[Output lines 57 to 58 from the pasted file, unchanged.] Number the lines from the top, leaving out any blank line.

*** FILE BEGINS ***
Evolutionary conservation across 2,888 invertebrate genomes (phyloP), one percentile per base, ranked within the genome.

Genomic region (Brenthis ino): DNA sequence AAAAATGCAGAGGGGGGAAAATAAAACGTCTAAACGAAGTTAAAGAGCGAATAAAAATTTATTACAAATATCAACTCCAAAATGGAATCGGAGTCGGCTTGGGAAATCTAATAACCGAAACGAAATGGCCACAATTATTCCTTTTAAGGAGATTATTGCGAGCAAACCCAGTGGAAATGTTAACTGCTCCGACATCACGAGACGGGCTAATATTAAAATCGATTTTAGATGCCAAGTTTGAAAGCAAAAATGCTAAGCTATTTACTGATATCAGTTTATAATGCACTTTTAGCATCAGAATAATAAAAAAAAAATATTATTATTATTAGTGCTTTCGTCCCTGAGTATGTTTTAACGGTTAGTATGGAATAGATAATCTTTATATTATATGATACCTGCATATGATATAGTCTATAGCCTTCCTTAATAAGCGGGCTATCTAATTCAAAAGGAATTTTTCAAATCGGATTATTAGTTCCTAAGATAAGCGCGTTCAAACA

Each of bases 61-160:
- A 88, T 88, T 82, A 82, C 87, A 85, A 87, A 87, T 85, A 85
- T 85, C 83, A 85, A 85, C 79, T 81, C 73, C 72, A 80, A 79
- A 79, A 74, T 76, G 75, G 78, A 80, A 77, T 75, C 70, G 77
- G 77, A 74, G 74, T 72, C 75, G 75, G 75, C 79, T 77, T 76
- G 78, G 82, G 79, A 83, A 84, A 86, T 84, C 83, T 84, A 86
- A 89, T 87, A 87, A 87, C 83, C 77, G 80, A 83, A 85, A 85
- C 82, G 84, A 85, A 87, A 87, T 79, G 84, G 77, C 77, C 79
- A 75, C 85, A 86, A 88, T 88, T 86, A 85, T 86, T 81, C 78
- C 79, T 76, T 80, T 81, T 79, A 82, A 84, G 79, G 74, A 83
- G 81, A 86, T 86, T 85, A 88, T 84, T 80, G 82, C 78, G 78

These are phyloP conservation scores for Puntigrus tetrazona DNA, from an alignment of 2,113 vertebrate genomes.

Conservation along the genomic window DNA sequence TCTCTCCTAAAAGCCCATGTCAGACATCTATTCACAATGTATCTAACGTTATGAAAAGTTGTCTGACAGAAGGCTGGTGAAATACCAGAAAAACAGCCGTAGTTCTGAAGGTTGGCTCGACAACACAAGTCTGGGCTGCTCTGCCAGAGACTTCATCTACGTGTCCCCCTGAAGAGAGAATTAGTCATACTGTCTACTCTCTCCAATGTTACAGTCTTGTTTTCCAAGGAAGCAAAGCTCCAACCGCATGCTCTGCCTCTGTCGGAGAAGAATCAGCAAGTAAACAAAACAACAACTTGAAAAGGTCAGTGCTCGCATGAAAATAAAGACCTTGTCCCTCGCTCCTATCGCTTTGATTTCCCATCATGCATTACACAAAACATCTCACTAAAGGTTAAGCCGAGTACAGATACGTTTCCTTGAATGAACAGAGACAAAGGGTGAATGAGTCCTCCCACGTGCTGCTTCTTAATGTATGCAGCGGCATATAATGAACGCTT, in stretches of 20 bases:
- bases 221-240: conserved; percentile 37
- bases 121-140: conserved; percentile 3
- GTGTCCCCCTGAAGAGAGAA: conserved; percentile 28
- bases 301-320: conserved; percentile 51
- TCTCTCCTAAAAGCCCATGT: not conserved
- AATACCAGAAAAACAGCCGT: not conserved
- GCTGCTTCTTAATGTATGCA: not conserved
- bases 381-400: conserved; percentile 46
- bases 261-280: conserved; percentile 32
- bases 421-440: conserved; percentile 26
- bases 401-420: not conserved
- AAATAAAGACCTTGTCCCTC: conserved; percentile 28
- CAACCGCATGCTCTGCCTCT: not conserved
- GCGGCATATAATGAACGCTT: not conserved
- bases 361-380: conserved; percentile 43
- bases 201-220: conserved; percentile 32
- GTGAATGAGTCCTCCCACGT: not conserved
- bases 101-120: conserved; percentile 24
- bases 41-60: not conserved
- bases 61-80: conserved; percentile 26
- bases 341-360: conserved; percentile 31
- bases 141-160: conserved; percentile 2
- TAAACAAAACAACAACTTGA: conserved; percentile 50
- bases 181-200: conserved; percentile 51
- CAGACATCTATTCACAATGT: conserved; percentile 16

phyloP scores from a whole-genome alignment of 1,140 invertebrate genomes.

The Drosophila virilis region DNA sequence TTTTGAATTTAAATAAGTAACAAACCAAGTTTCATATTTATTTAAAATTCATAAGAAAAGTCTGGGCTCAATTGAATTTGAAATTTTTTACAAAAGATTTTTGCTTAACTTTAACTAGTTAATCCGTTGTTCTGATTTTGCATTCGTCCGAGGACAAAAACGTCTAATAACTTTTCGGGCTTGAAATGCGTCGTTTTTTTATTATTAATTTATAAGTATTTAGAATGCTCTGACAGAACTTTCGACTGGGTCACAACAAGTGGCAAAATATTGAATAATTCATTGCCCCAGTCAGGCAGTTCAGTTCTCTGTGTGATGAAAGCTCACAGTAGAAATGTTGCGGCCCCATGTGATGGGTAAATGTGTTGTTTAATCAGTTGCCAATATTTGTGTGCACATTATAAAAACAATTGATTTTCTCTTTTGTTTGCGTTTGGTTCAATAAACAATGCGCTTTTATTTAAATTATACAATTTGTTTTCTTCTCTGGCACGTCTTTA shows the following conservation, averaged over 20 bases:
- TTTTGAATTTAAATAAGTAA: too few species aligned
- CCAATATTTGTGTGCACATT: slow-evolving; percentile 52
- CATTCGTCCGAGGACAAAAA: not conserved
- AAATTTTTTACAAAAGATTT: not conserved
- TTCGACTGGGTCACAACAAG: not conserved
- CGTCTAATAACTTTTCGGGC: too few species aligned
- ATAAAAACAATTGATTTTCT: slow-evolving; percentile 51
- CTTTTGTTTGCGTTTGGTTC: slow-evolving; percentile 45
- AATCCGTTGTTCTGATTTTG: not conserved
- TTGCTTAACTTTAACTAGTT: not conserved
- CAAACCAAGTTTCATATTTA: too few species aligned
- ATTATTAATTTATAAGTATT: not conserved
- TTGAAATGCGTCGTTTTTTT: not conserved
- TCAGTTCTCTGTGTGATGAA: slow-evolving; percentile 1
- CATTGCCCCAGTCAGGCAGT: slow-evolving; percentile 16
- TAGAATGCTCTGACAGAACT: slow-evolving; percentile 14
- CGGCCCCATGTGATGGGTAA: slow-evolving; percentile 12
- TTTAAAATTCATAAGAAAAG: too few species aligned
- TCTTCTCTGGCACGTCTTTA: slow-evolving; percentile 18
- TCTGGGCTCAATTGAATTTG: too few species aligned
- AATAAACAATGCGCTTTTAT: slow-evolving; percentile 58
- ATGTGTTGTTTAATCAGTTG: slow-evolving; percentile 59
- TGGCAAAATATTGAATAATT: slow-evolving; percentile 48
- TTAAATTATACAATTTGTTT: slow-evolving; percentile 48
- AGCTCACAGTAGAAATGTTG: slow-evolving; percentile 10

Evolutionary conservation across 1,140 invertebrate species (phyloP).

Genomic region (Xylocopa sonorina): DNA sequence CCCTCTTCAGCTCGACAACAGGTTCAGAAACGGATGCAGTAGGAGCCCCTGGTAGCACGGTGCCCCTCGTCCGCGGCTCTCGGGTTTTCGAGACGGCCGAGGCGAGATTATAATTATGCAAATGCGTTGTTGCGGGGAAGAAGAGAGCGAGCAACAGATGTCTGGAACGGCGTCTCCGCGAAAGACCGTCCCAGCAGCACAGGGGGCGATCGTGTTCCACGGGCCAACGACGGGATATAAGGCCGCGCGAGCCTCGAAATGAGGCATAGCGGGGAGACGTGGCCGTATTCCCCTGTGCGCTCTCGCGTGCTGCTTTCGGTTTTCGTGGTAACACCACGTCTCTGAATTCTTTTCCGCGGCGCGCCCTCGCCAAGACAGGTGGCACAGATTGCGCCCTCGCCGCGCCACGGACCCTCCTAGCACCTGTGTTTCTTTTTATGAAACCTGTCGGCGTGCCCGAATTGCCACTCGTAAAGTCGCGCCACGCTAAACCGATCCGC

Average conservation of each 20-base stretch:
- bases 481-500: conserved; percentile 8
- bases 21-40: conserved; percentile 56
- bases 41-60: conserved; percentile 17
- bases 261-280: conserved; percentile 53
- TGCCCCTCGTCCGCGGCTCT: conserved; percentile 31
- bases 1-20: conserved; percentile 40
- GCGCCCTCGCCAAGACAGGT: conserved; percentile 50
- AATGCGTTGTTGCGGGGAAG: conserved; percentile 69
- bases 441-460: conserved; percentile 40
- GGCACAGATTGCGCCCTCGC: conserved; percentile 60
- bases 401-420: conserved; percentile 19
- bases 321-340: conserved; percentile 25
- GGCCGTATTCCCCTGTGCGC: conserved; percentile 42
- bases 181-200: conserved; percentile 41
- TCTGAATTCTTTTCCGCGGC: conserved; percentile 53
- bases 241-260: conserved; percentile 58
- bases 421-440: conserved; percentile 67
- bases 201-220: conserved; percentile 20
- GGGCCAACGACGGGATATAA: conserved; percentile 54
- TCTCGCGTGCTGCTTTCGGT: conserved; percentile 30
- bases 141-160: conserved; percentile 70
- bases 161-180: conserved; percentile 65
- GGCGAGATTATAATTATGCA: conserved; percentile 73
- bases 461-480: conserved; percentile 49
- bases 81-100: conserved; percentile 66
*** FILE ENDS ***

- CATTGCCCCAGTCAGGCAGT: slow-evolving; percentile 16
- TAGAATGCTCTGACAGAACT: slow-evolving; percentile 14